December 12, 2003  


Gateway Program Trains Hispanic Students to Use Synchrotron

By Heather Rock Woods

Myriam Perez De la Rosa drives across the Mexican-U.S. border every morning to her graduate lab at the University of Texas, El Paso (UTEP). The trip north takes 80 minutes since 9/11, but only 20 minutes south, back to her hometown of Cuidad Juarez.

Gateway students Myriam Perez De la Rosa (left) and Guadalupe de la Rosa presented their scientific results at SSRL’s 30th Annual Users Meeting. (Photo by Diana Rogers)

During the last three years, Perez crossed a less tangible border, becoming an up-and-coming, award-winning Latina scientist with expert training at a world-class synchrotron light lab—namely SSRL.

Perez is an outstanding student in a DOE-funded program called Gateway. UTEP students receive training at SSRL in advanced synchrotron radiation techniques—powerful tools increasingly used in many scientific fields. The program opens a gateway to expanded careers in science for the predominately Mexican-American and Mexican students at UTEP who otherwise wouldn’t gain access to big science.

"The experience at SSRL opened my view about science by learning about the different on-going research studies at different beam lines," said Perez. "The program gave me the tools to break new ground on the catalyst I study, a subject that is over 30 years old. On the border, what pays well for a chemist is quality control. Now I know I can do real science."

The program started from conversations between Iran Thomas, the late Deputy Director of the DOE’s Office of Basic Energy Sciences, SSRL Director Keith Hodgson, former SSRL Director Artie Bienenstock and Russ Chianelli, UTEP chemistry professor and chair of SSRL’s proposal review panel.

The idea came in part from several government reports pointing to the rapid growth of the Hispanic population in the U.S. and to an inadequate future workforce in science, engineering and technology.

"A lot of federal agencies want to know where the next generation of scientists and engineers will come from," said Chianelli, Gateway’s UTEP faculty director. "Many of the Gateway students have never been out of the El Paso area, and certainly not seen something like a synchrotron. They are seeing a bigger world. They have done extremely well."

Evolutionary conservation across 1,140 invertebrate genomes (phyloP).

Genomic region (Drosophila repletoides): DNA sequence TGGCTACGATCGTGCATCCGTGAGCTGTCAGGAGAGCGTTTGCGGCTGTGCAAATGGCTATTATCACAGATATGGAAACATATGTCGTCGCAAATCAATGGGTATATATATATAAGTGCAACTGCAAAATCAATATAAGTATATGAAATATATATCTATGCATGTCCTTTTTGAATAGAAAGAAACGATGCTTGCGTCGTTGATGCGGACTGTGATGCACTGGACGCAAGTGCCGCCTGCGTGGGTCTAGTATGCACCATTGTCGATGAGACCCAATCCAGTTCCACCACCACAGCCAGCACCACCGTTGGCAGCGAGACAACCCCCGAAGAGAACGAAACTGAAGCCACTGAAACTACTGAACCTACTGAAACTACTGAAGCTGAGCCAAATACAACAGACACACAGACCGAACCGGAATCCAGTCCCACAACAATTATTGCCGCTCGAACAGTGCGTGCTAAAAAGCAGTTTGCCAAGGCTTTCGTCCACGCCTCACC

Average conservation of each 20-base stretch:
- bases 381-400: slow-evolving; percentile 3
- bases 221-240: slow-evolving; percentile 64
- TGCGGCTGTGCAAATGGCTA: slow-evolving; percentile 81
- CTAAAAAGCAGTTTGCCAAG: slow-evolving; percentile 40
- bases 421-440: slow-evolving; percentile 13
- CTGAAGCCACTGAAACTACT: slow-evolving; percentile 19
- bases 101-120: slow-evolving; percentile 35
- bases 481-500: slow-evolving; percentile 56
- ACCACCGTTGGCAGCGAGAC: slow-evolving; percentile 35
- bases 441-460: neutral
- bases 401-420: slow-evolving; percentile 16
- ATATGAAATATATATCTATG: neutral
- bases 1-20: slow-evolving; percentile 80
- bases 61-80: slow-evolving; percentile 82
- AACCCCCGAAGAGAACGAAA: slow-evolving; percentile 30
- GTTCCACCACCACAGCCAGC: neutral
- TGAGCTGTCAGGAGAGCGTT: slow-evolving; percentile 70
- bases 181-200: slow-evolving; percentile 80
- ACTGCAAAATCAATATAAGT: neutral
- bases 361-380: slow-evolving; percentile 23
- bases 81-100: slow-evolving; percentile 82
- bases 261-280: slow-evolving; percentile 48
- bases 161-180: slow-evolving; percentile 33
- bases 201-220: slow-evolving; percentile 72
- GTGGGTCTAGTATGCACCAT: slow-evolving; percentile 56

Masters, graduate and even undergraduate students are in UTEP’s interdisciplinary programs: Materials Science and Engineering, and Environmental Science and Engineering.

Gateway graduate students have to write a proposal to gain access to time on one of the SSRL beam lines. UTEP Professor Nicholas Pingitore teaches a proposal writing course. Gateway pays the students’ way to SSRL, where they learn to carry out experiments at a synchrotron source. The scientific results from analyzing these data go into their theses. Some 40 students have been trained during approximately 120 trips here since the program began in 1999.

SSRL’s beam line scientists, including Apurva Mehta and John Pople, work directly with the students on their experimental set-up. "I interface with them as with any other graduate students," said Pople. "I’m just on hand a little more to talk them through the processes and give them background on physics and data collection and analysis because they don’t necessarily have the same knowledge base." He added, "They’re bright, they’re extremely eager to learn and very hardworking."

Gateway students and professors return the compliments. "People at SSRL are always so helpful and patient and want to know about your projects and find out what you need," Perez said.

Perez works with chemical catalysts that take sulfur out of oil to produce lower-emission gasoline. Her synchrotron studies of the catalyst overturned the picture of how the catalysts operate, and suggested using synchrotron tools along with more standard techniques to better understand catalyst activity.

She was one of three Gateway students to present SSRL-based research at SSRL’s 30th Annual Users Meeting in a special tribute session for Thomas, who died earlier this year.

In addition to building valuable skills, experience and better research, Gateway has encouraged studies of Mexican art and archeology. One student, Lori Pole.e, used synchrotron light to examine the mysterious and beautiful pigment Maya Blue, used by ancient Meso Americans. She found its secret: a stable combination of indigo and clay, and now has a Ph.D. and private funding to start producing the pigment commercially.

The Gateway program reflects Chianelli’s philosophy, which Pople describes as, "Do not let a lack of money or a poor country’s economy determine who can get a Ph.D. Let’s get talent from wherever we can."

To learn more about Iran Thomas, see: (item 5).

For more information on Gateway see:


The Stanford Linear Accelerator Center is managed by Stanford University for the US Department of Energy

Last update Thursday December 11, 2003 by Emily Ball